A distinctive feature of the feast’s liturgy in the Western churches is the extinguishing of the Paschal candle after the Gospel has been read, as a symbol of Christ’s leaving the earth. Despite the suggestion of separation indicated in this act, the whole liturgy of Ascensiontide, through the 10 days to Pentecost, is marked by joy in the final triumph of the risen Lord. One of the central themes of the feast is the kingship of Christ, and the implication that the Ascension was the final redemptive act conferring participation in the divine life on all who are members of Christ.

In the Middle Ages various ritual practices that came to be associated with the feast included a PROCESSION, in imitation of Christ’s journey with his Apostles to the Mount of Olives, as well as the raising of a crucifix or a statue of the risen Christ through an opening in the church roof.

The view of the Ascension presented by Christian art has varied. In a 5th-century painting, Christ is seen climbing a hill and grasping the hand of God, that is, God is pulling Christ into heaven. A version of the Ascension developed in Syria in the 6th century emphasizes Christ’s divinity, showing him frontally, standing immobile in a mandorla, or almond-shaped aureole, elevated above the earth and supported by ANGELS. He holds a scroll and makes a gesture of BENEDICTION. This type of Ascension, which follows the Roman tradition of representing the APOTHEOSIS of an emperor, often figured prominently in the monumental decoration of Byzantine churches. By the 11th century, the West had also adopted a frontal representation. In the Western version, however, the humanity of Christ is emphasized: he extends his hands on either side, showing his wounds. He is usually in a mandorla but is not always supported or even surrounded by angels; thus, he ascends to heaven by his own power. The Ascension remained important as a devotional subject in the art of the Renaissance and Baroque periods, both of which retained the ICONOGRAPHY of Christ displaying his wounds.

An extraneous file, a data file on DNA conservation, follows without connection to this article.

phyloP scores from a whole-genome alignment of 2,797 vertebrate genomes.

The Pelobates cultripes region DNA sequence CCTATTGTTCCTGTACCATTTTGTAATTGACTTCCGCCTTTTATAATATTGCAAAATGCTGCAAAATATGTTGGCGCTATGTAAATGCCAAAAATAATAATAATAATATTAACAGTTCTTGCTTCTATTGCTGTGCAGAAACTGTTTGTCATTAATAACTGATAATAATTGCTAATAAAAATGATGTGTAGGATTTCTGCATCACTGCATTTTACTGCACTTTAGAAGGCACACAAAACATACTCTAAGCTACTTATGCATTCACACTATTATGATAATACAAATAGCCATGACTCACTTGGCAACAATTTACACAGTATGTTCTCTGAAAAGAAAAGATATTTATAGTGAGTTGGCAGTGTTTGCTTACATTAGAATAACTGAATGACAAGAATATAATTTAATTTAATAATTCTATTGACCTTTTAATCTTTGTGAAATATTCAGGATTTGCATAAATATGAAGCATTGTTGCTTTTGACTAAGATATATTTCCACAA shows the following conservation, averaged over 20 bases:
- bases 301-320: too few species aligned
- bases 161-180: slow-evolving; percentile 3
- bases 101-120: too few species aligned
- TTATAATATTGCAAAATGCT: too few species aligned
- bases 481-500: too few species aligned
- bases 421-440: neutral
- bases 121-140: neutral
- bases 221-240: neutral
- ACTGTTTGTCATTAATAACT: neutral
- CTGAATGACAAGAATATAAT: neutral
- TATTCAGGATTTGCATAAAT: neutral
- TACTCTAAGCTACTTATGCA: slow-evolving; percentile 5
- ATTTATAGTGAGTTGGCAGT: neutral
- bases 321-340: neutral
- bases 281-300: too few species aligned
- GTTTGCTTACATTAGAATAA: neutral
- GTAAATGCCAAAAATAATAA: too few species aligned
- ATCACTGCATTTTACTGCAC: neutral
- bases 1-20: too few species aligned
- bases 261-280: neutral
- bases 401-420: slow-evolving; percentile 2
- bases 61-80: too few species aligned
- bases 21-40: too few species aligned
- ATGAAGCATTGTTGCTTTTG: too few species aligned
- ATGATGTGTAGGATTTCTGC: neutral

Ascension of Jesus

(Comeback on 1/28/15 and continue to learn about religion. Tomorrow you’ll read and learn more about “Asceticism”.

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Taken from the Merriam-Webster’s Encyclopedia of World Religions

Here is a dose of daily religion from A to Z.

Today’s religious topic is as follows:

“Ascanius”, in Roman legend, son of the hero AENEAS and founder of Alba Longa, near Rome. In different versions, Ascanius is placed variously in time. Those set earlier cite the Trojan Creusa as his mother. After the fall of Troy, Ascanius and Aeneas escaped to Italy, where Aeneas founded Lavinium, the parent city of Alba Longa and Rome. Ascanius became king of Lavinium after his father’s death. Thirty years after Lavinium was built, Ascanius founded Alba Longa and ruled it until he died. In the Roman historian Livy’s account, however, Ascanius was born to Aeneas and Lavinia after the founding of Lavinium. Ascanius was also called Iulus, and the gens Julia (including the family of Julius Caesar) traced its descent from him.

 

Aeneas carrying Anchises, with Ascanius and his wife, red-figure amphora from a Greek workshop in Etruria, ca. 470 BC, Staatliche Antikensammlungen

(Comeback on 1/27/15 and continue to learn about religion. Tomorrow you’ll read and learn more about “Ascension”.

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Taken from the Merriam-Webster’s Encyclopedia of World Religions

Here is a dose of daily religion from A to Z.

Today’s religious topic is as follows:

“Asanga”, (fl. 4th-5th century CE, b. Purusapura, India), an influential Buddhist philosopher who is often recognized as the founder of the YOGACARA school of idealism.

Asanga was the eldest of three brothers, the sons of a BRAHMIN court priest at Purusapura, all of whom became monks in the SARVASTIVADA order. Dissatisfied with the Sarvastivada doctrinal concepts of sunyata (“EMPTINESS”.)

and pudgala (“person”), he turned to the MAHAYANA tradition for which he developed a new interpretation. Asanga and the Yogacara school that he initiated held that the external world exists only as mental images that have no real permanence. A “storehouse” of consciousness (the alayavijnana) contains the trace impressions of the past and the potentialities of future actions. Asanga’s great contribution was his analysis of the alaya-vijnana and setting forth of the stages (bhumi) leading to Buddhahood. Among his important works is the Mahayana-samgraha (“Compendium of the Mahayana”).

Asanga

(Comeback on 1/26/15 and continue to learn about religion. Tomorrow you’ll read and learn more about “Ascanius”.